Pradhuman Singh: “I’m not Osama”

{Pradhuman Singh: “I’m not Osama”} Here’s one that makes for some curious urban legend. It’s said that political bigwigs like Saddam Hussain or even American Presidents had body doubles who served as political decoys. Well, Osama Bin Laden might have passed away at the mercy of the American Marines but his body double’s still lurking around. Ssshh, this might just be Indian cinema’s most protected secret. Our very own Osama Bin Laden. Erm… or so we believed when we watched director Abhishek Sharma’s Tere Bin Laden in which Pradhuman Singh played the jovial avatar of the once World’s Most Wanted.

Mention Osama and Pradhuman rolls his eyes in disbelief, “I don’t think the Osama identity will ever part with my public image.” But he did look the part. “At first I wasn’t even convinced I would look anything like Osama. But Abhishek Sharma was convinced that I would. So after a few make-up tweaks and fancy dress trials, we were ready with my Osama image. When I looked at myself in the mirror, I wasn’t buying it but Abhishek was happy and so Tere Bin Laden happened.”

Being Osama on screen was no mean feat. Pradhuman was the archetypal office kind of guy when Abhishek hunted him down for the role. He was reeling in a nine to five blue collar job in a Delhi software firm and the waist line was fairly blooming. “I weighed more than 74 kgs at the time Abhishek offered me the role. My girth was flattering but I knew Osama couldn’t be even remotely podgy. So I lost around a dozen kilos and by the time we started shooting for Tere Bin Laden I’d slimmed down to about 60.” Pradhuman believes getting fit was a much-needed bonus. “I can’t complain. The preparation for the role made me feel healthier.”

The audience were convinced that Pradhuman was the spitting image of Osama but what of the bureaucracy? It wouldn’t have been a surprise if Pradhuman had found himself at the end of the FBI or Al Qaeda scopes. “No, no, no…” He says, “No such thing happened. Even before I signed on for the film I was worried about what it would do to my personal image. Thankfully, people took it on a light note. Touchwood, I’m glad Al Qaeda or the US Prez’s men have found no interest in me yet.” But Pradhuman admits he does occasionally get paranoid about stray choppers flying above his Delhi bungalow. “When Osama died I felt concerned about my safety. I was worried about every helicopter I heard hovering over my house. ‘What if they bomb my house?’ I kept asking myself.”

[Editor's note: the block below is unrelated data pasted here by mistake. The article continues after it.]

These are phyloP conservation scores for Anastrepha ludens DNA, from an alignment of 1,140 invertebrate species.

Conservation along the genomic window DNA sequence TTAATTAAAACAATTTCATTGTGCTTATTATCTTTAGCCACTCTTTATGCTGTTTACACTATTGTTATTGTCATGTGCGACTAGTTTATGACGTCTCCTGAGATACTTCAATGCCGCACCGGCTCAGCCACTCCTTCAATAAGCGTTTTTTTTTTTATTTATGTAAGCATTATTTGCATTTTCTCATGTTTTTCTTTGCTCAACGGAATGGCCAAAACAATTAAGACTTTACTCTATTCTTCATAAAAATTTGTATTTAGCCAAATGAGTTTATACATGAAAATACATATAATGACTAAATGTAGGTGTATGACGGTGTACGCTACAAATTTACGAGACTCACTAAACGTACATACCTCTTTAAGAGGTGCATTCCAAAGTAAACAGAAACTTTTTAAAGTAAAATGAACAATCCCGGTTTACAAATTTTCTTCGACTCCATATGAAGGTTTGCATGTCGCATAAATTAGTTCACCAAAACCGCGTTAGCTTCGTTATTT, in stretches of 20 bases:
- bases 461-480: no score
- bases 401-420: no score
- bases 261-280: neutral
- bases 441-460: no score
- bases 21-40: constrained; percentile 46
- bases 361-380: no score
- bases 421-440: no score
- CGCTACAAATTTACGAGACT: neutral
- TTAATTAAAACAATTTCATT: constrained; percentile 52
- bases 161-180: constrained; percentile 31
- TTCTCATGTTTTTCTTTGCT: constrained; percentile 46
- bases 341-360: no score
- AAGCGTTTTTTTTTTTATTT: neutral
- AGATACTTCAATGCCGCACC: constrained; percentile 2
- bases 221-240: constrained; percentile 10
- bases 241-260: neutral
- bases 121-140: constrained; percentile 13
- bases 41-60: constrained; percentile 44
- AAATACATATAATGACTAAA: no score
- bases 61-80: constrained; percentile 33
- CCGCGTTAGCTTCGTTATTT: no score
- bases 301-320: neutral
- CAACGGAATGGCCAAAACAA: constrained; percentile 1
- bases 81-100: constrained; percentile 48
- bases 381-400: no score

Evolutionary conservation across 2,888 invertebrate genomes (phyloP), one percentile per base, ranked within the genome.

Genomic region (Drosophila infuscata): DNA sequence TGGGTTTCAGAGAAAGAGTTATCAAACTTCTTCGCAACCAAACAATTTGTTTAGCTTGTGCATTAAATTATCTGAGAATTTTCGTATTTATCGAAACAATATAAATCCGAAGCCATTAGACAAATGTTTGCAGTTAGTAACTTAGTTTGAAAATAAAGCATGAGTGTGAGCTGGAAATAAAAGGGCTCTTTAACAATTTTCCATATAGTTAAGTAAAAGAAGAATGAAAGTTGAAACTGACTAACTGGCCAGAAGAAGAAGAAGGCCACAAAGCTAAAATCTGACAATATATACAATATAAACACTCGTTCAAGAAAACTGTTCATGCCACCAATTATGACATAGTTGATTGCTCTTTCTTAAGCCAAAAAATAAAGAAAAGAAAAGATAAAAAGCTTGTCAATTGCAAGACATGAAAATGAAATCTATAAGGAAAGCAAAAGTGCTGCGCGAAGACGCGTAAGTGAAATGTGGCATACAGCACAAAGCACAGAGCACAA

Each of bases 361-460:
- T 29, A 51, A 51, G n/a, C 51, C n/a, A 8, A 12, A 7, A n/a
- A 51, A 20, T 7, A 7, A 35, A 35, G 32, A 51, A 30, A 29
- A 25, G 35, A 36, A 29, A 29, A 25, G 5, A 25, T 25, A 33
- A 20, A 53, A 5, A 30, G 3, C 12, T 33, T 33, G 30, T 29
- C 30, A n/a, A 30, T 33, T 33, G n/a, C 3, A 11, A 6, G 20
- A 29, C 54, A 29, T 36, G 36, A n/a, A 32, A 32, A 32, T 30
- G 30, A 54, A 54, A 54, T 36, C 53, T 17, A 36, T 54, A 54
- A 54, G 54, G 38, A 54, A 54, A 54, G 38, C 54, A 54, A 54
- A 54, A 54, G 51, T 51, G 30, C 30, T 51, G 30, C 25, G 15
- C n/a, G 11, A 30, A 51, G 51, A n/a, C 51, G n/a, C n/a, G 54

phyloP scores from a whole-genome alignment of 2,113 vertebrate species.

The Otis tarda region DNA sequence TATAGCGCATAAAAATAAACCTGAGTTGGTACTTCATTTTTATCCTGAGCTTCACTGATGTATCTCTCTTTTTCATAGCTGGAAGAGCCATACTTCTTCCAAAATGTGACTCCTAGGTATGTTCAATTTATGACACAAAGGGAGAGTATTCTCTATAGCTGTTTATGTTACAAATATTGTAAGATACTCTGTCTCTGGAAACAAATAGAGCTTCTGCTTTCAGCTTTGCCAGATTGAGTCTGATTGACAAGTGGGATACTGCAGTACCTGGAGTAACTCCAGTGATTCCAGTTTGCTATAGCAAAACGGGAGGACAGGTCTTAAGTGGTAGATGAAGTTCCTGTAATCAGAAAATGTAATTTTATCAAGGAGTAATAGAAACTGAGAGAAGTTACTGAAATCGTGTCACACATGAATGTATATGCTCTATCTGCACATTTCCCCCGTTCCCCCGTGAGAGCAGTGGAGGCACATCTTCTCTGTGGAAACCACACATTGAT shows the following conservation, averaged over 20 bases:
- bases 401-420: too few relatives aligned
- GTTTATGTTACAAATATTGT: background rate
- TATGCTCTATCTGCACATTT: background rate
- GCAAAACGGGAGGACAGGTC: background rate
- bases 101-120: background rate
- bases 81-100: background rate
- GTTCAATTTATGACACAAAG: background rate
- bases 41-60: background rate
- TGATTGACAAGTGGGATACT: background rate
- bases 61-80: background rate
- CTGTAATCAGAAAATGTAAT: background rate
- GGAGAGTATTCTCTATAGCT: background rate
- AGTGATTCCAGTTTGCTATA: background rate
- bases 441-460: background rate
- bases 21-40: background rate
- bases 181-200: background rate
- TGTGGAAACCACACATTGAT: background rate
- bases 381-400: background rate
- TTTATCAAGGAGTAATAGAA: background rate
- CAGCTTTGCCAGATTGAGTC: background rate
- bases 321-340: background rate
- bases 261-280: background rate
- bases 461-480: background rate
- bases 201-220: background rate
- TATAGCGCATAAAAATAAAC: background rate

Funny thing is the media blitzkrieg that followed Osama’s much-publicised demise made its way to Pradhuman too. “This popular TV news channel wanted me to dress up like Osama and give them an exclusive interview. I wouldn’t have any of it. The media loves to blow things up and I was already dreading being pitched as the new international terrorist.”

The conversation veers into the wild, literally. We’re talking about Pradhuman’s days in college and he reveals he had long hair like his latest rockstar look in the upcoming film Zara Hatke Zara Bachke.
“I was a big fan of Nirvana and Kurt Cobain was my idol. Having long hair like Kurt was absolutely necessary.” The story doesn’t end at the mane. Pradhuman’s the adventurer extraordinaire. “Inspired by Kurt and Nirvana’s rebellious ways, two friends and I decided we would run away from home. We were a rock band called Cobainism. So we thought we’d hit the road, play music for a living and be free. There was also this delusion of being part of the 27 Club. We wanted to die young like Cobain, Jimmy Hendrix and Jim Morrison. Fortunately, better sense prevailed and that never happened. On our run away trip we landed up at some small town in Uttar Pradesh with no money. And then epiphany happened, we called up home and asked our parents to come and get us.”

Tere Bin… has come and gone and Pradhuman has made his mark as an actor. But he isn’t planning on going back to pushing pencils at the office. He’s got bigger plans. “I guess I was always fascinated by acting and I’m going to continue doing that. There’s a certain way I feel about movies and filmmaking. I want to make a career over here.”

He’s just as opinionated about acting too. He believes good roles are few and far in between and a smart actor paces his career in the wait. “I’m not going to sign films just for the sake of being employed. Currently, Hindi films are high on comedy but most of it is senseless and crass. I wouldn’t sign a film unless I’m sure it will have strong content. I’m not lead material but that doesn’t mean I shouldn’t be picky. It’s only good roles in good movies for now.”



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